Two veteran journalists from The Fresno Bee are transferring their expertise from the newsroom to the classroom at Fresno State.
Jim Boren and Donald Munro have begun teaching media, communications and journalism (MCJ) courses at the university. Their first day teaching was Jan. 16.
Boren recently retired as executive editor of The Bee after nearly 50 years in the business, Munro served as one of the Bee’s top cultural arts writers for 16 years.
Boren and Munro will offer hands-on, professional experience as well as new perspectives from which students can learn, said MCJ professor and chair-elect Betsy Hays.
“I think it’s always wonderful when you look at a student’s transcript at the end of their time here that they’ve had a chance to take [classes with] many, many brilliant minds,” Hays said. “They’re both very interested in giving back and helping train the next generation of journalists.”
Boren is teaching two sections of the upper division writing course MCJ 102W, which is a hands-on news reporting course.
As a Fresno State alumnus and MCJ graduate, Boren said he is glad to give back to a program that was impactful to him.
“[Students] are going to learn reporting skills and writing skills, so my goal at the end of the semester is to have them being able to write news stories that are publishable in local media and beyond,” Boren said.
He said it is an exciting time in journalism as the digital landscape allows reporters to break stories immediately.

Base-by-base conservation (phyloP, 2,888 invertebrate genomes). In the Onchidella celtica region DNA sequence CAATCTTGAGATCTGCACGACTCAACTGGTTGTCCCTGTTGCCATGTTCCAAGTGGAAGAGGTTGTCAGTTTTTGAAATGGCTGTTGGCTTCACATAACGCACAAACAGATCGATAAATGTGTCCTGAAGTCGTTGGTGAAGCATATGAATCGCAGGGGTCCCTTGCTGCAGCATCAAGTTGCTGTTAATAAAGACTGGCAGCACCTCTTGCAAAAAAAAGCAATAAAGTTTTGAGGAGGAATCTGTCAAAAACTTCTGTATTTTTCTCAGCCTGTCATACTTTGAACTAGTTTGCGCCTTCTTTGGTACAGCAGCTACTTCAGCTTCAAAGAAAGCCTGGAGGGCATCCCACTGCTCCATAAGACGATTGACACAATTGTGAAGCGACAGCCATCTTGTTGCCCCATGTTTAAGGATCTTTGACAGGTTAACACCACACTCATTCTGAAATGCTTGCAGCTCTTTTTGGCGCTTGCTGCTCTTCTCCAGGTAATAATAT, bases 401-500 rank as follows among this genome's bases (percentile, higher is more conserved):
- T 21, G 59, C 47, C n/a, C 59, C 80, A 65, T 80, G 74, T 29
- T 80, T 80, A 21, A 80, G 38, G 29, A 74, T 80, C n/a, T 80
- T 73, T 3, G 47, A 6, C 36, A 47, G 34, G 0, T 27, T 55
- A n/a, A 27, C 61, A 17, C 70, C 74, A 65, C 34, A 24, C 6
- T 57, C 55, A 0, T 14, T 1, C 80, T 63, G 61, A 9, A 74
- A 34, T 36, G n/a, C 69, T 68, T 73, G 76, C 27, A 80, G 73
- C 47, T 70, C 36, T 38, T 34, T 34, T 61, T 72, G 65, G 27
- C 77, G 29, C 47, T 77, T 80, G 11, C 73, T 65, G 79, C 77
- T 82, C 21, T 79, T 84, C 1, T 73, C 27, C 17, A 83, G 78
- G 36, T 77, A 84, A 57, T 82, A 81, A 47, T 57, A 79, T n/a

“At the heart of what we do is creating compelling stories, wonderful photos and videos and graphics that enhance our ability to tell stories about our community,” Boren said.
Munro is teaching MCJ 104, an editing of publications course for students who are studying print journalism.
“It’s important as an editor to be able to focus on the details, so we’re talking style, grammar, tightening things,” Munro said. “I want to get into some of the skills that will be expected of both editors and reporters in the digital age.”
Munro said working on his own website after leaving The Bee has been a one-person show. The skills he utilizes – editing, writing headlines, blogging and using social media – are important for journalists to know today, he said.
“The time has passed when reporters could just write,” Munro said. “They’re expected to know a lot more these days.”
Another addition to the MCJ department will be Timothy Drachlis, former assistant managing editor for Newsday. He will be teaching in fall of 2018 as the Roger Tatarian Endowed Faculty Scholar in Journalism.
During his lectureship and as the Tatarian chair, Drachlis will teach two journalism courses, including data journalism, Hays said.
He will also coordinate symposia and lectures about journalism that will be open to the public.
“The Tatarian chairs have been a beautiful addition over the years because they bring their unique perspective,” Hays said. “They provide wonderful education and professional development for the students and the community.”